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Wednesday, October 28, 2015

The Gospel According to Paul # 26

In His Letter to the Philippians (continued)

The Letter of the Joy of Triumph

But as we read it, we find that it resolves itself into this. It is, perhaps more than any other letter in the New Testament, the letter of the joy of triumph. Joy runs right through this letter. The Apostle is full of joy to overflowing. He seems to be hardly able to contain himself. In the last chapter we were speaking of his superlatives in relation to the great calling of the Church in the gospel. Here the Apostle is finding it difficult to express himself as to his joy. I leave you to look at it. Look just at the first words, his introduction, and see. But it runs right through to the end. It has been called the letter of Paul's joy in Christ, but it is the joy of triumph, and triumph in a threefold direction. The triumph of Christ; triumph in Paul; and triumph in the Christians at Philippi. That really sums up the whole letter: the threefold triumph with its joy and exultant outflowing.

The Triumph of Christ

First of all, triumph in Christ and of Christ. It is in this letter that Paul gives us that matchless unveiling of he great cycle of redemption - the sublime course taken by the Lord Jesus in His redemptive work. We see Him, firstly, in the place of equality with God: equal with God, and all that that means - all that it means for God to be God. How great that is! - how full, how high, how majestic, how glorious! Paul here says that Jesus was there equal with God. And then, 'counting it not something to be held on to, to be grasped at, this equality with God, He emptied Himself. He emptied Himself of all that, let it go, laid it aside, gave it up. Just  think of what He was going to have in exchange. These are thoughts almost impossible of grasping: God, in all His infinite fullness of and eternal fullness, allowing men of His own creation, even the meanest of them, to spit on Him, to mock and jeer at Him. He laid it aside; He emptied Himself, and took upon Him the form of a man, was found in fashion as a man; and not only that, but still lower in this cycle - the form of a bond-slave, a bond-slave man. A bond-slave is one who has no personal rights; he has no franchise, he has no title. He is not allowed to choose for himself, to go his own way, and much more. Paul says here that Jesus took the form of a bond-slave.

And then he goes on to say that "He  humbled Himself, became obedient unto death"; and not a glorious death at that, not a death about which people speak in terms of praise and admiration. "Yes", says the Apostle, 'death on a Cross' - the most shameful, ignominious death, with all that that meant. You see, the Jewish world, the religious world, of that day, had it written in their Book that he that hangs upon a tree is cursed of God. Jesus was obedient to the point of being found in the place of one who is cursed of God. That is how they looked upon Him - as cursed of God. And as for the rest of the world, the Gentile world, their whole conception of that which should be worshiped was one who could never be defeated, one who could never be found in a situation which should cause him shame, one who could stand before the world as a success - that was their idea of a god. But here is this Man on the Cross. Is He a success? That is no sign of success. That is no indication of human strength. That is weakness. There is nothing honorable about that - it is disgraceful. That is humanity at its lowest.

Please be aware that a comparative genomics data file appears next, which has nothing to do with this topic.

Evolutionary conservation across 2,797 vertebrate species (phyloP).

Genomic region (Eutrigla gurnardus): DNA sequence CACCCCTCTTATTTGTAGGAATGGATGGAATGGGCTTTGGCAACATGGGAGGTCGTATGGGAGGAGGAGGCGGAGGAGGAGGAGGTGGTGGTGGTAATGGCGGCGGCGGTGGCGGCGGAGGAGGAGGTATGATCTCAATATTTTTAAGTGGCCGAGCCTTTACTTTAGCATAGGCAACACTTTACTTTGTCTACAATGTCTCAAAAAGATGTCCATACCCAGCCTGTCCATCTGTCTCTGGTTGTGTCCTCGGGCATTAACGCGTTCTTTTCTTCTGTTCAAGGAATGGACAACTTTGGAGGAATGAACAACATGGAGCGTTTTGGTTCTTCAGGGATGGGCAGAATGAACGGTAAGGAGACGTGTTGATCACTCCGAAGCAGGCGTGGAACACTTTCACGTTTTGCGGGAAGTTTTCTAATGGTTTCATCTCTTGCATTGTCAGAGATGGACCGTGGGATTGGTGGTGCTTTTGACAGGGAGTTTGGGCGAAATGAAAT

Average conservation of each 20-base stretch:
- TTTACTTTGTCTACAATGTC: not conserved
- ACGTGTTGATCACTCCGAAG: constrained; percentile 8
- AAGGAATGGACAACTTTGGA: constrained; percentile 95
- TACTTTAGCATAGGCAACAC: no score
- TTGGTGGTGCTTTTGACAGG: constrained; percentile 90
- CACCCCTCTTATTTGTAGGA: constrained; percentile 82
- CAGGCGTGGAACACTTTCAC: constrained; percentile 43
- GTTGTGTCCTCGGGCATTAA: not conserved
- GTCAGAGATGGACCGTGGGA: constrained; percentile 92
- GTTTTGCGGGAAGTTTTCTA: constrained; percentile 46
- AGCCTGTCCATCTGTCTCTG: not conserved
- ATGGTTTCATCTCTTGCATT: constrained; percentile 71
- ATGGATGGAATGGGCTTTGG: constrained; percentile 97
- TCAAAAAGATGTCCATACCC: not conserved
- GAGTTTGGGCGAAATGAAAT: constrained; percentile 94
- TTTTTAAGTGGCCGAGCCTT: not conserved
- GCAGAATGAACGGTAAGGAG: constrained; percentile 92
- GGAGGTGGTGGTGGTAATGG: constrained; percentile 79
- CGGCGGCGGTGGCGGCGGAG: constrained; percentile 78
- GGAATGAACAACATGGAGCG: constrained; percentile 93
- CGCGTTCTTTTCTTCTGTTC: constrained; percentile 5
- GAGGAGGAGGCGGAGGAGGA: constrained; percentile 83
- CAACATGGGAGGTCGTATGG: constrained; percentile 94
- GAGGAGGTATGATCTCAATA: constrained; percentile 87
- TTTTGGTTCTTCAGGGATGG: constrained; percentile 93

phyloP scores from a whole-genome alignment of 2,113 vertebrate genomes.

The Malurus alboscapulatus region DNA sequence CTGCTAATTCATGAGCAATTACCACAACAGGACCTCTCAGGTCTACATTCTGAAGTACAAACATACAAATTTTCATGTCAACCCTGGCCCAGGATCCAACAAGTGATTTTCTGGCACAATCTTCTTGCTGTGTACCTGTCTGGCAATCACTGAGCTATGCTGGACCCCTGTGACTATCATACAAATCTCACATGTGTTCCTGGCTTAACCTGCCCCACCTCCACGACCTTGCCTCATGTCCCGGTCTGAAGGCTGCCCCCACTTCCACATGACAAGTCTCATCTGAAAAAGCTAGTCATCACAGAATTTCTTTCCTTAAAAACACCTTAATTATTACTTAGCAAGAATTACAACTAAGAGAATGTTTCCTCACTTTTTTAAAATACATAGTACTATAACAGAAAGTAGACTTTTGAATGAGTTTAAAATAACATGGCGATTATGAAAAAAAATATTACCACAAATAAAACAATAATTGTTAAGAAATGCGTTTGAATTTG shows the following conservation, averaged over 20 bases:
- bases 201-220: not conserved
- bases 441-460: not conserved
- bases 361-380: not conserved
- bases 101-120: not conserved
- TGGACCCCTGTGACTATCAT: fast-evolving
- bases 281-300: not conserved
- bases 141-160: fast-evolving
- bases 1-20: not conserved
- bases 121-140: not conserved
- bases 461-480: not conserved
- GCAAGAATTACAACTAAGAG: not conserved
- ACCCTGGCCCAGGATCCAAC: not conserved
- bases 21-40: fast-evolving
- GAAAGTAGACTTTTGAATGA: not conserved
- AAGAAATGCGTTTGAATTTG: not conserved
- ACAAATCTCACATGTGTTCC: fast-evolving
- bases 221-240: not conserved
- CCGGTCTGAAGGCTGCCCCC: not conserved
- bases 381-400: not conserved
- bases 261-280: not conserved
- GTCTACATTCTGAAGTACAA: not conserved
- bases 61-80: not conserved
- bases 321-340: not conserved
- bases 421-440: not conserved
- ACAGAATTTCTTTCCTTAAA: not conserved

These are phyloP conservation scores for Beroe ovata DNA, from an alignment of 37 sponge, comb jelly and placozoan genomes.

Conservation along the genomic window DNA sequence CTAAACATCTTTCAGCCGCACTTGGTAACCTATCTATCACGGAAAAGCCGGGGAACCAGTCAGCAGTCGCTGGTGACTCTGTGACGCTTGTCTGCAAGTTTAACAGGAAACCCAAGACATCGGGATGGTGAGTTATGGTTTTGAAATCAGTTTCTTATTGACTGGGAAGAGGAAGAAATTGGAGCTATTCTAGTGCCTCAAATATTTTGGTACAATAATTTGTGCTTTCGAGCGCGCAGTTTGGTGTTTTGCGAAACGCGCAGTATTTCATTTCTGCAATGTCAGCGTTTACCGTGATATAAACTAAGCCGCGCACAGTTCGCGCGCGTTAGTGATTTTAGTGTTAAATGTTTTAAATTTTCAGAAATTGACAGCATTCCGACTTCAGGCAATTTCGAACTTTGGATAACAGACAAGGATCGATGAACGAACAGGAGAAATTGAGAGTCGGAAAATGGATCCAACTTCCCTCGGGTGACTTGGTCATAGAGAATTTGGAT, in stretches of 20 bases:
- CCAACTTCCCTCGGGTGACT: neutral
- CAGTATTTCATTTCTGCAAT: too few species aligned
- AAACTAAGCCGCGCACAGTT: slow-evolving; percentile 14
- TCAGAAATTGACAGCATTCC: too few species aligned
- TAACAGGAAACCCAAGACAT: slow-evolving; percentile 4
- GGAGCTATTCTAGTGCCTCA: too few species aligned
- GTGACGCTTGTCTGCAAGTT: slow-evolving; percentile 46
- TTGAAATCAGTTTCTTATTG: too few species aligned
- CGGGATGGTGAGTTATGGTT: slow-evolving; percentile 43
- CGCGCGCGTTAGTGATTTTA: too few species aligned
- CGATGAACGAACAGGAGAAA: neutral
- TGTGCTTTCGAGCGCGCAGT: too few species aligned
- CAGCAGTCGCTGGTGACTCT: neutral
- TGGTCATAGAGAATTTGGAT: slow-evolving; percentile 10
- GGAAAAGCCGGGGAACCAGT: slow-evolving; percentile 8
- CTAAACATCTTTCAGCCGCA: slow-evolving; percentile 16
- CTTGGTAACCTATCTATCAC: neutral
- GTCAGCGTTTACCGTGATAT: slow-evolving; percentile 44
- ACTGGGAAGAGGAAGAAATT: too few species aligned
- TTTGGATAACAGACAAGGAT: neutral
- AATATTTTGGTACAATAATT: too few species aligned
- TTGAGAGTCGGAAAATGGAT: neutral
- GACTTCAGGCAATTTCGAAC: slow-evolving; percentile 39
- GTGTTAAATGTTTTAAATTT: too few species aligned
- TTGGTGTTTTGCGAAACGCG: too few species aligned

And then the cycle is reversed, and the Apostle breaks in here, and says: "Wherefore also God highly exalted Him, and gave unto Him the name which is above every name; that in the name of Jesus every knee shall bow" - sooner or later; either gladly to acknowledge Him Lord, or forcedly to do so; sooner or later, in the determinate counsels of Almighty God, it shall be; "and every tongue shall confess that Jesus Christ is Lord, to the glory of God the Father". What a cycle! What a circle! What a triumph! You cannot find triumph fuller or greater than that: and Paul calls that the gospel. It is the good news of Christ's tremendous triumph. He has triumphed in that circle, and all that is included in the triumph is the gospel. We cannot stay to dwell upon it, as to why He did it, or what He effected by it, what He has secured in it. All that is the gospel. But the fact is that in that Christ has accomplished a tremendous victory. In the whole circle of Heaven and earth, from the highest height to the lowest depth, He has triumphed. Paul finds unspeakable joy in contemplating that. That is what he calls the good tidings, the gospel - triumph in Christ.

~T. Austin-Sparks~

(continued with # 27 - (Triumph In Paul's Own Spiritual History)

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